A pungent pile of rotting fruits and veggies welcomed Earth Day to UC Davis.
West of campus, between Interstate 80 and the California National Primate Research Center, the four stocky white cylinders of the UC Davis Renewable Energy Anaerobic Digester hunger for leftovers, ready to munch through 50 tons of them daily.
Combining food waste, agriculture byproducts and food processing scraps, the digester will turn about 18,250 tons of organic trash into electricity and fertilizer each year. That’s all of UCD’s organic waste plus more than 7,000 tons trucked in from local businesses.
The digester is owned and operated by CleanWorld, a Sacramento-based green technology company whose CEO is a UCD graduate.
Graduate students, state representatives, professors and administrators attended the opening Tuesday morning. Among other speeches, Rep. John Garamendi spoke to the importance of partnership between state, private industry and public research, and lead scientist and UCD engineering professor Ruihong Zhang discussed her research.
“It is exciting to see the technologies developed in my laboratories … solving real-world problems,” she said, speaking to about 200 attendees.
After the presentations, the six speakers, including CleanWorld CEO Michele Wong, used gold shovels to toss food scraps into the clean silver rotors of the doda, where the waste is first processed.
Built on top of the retired UCD landfill, the digester will generate about 5.6 million kilowatt-hours, or about 4 percent of the campus’ electricity needs. The biogas end product and methane gas from decomposing buried trash will spin power-generating microturbines.
Currently, the digester is accepting just 20 percent of its total capacity, but Wong hopes it will achieve full capacity by the end of May.
This digester is the third for CleanWorld, a green technology company that has opened two other facilities in the greater Sacramento area. It cost $8.5 million to build, funded by CleanWorld and grants from the California Energy Commission and the U.S. Department of Energy.
In a cost-neutral switch, the university will pay CleanWorld the same to process the waste and provide electricity as it did to send its excess to landfills and purchase energy from the Western Area Power Administration.
The digester technology was developed over the past 10 years by Zhang. Her pilot digester is still open for research and demonstrations at the UCD wastewater treatment center.
“I think of her as the Steve Jobs of anaerobic digestion,” said Tracy Saville, CleanWorld’s vice president of marketing. “Ruihong (Zhang) is truly the leading researcher in this field in the world.”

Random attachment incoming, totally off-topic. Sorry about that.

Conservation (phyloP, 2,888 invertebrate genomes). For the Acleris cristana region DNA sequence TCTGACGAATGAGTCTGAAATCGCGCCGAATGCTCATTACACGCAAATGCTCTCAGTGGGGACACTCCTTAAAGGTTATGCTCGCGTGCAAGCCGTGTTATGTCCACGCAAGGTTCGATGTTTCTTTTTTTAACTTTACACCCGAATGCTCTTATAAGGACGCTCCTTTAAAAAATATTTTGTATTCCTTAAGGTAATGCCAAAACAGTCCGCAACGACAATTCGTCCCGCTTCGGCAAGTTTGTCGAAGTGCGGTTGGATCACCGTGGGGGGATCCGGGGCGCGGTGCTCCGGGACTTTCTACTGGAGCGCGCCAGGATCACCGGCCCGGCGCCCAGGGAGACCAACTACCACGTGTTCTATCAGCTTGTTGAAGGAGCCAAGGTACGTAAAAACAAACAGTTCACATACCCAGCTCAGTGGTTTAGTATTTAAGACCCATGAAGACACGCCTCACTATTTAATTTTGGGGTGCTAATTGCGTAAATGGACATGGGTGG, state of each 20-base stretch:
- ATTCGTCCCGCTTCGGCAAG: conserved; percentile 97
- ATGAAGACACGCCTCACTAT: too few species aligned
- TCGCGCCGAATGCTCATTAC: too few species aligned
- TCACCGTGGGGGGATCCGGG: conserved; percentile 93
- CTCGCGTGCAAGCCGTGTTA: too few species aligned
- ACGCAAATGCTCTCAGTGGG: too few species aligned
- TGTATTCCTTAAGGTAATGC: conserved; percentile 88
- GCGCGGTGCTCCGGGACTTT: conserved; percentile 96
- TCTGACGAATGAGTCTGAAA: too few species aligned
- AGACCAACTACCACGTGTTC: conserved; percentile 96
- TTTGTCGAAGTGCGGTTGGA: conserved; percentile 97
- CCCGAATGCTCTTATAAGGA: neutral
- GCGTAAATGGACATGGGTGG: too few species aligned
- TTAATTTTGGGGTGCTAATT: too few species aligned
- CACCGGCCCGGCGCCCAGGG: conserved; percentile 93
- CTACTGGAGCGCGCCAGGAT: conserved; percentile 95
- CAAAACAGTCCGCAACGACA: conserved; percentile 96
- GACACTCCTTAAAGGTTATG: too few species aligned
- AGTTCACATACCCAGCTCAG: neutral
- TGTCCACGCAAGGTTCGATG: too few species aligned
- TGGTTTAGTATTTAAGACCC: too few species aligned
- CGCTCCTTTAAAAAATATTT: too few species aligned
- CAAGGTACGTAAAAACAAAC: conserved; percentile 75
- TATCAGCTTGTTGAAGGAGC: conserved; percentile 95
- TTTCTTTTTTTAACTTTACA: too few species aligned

In anaerobic digestion, microbes breakdown organic compounds without the need for oxygen. Zhang’s digesters are substantially more efficient than others on the market, able to process material that is about 50 percent solid waste.
“Our process is designed to optimize the environment for the bacteria to grow,” Zhang said. “It takes all kind of biology, augmentation, engineering to make this technology work.”
Operating at temperatures around 125-135 degrees Fahrenheit, Zhang’s technology also uses a three-step system of digestion — the first of its kind.
Previous digesters process waste in one or two steps, and most eat through byproducts that are just 20 to 30 percent solid, requiring outside water sources to achieve optimal ratios. Zhang’s technology requires only the water squeezed out during the digestion, and it powers itself, using less than 10 percent of the total electricity generated.
Even the pipes transporting the gas to the turbines are specially designed to collect condensation, which is recycled back into the system, said CleanWorld operator Jeremy Bunch.
The liquid and solid byproducts of electricity generation can be turned into high-quality compost or fertilizers for 145 acres of farmland. CleanWorld and UCD representatives are talking with local farmers in the hopes of creating a market for the waste’s waste.
With 100 million tons of organic waste going to U.S. landfills each year, and an increase in demand for diesel alternatives like the digester’s natural gas, biodigester technology takes advantage of both ends of the system: waste processing and electricity and gas generation.
“In California alone, there’s 5.5 million (tons) going to landfill,” Saville said. “Literally, you could build 500 biodigesters in California at scale, and maybe grab 30 percent of that.”
— Reach Elizabeth Case at email@example.com or 530-747-8052. Follow her on Twitter at @elizabeth_case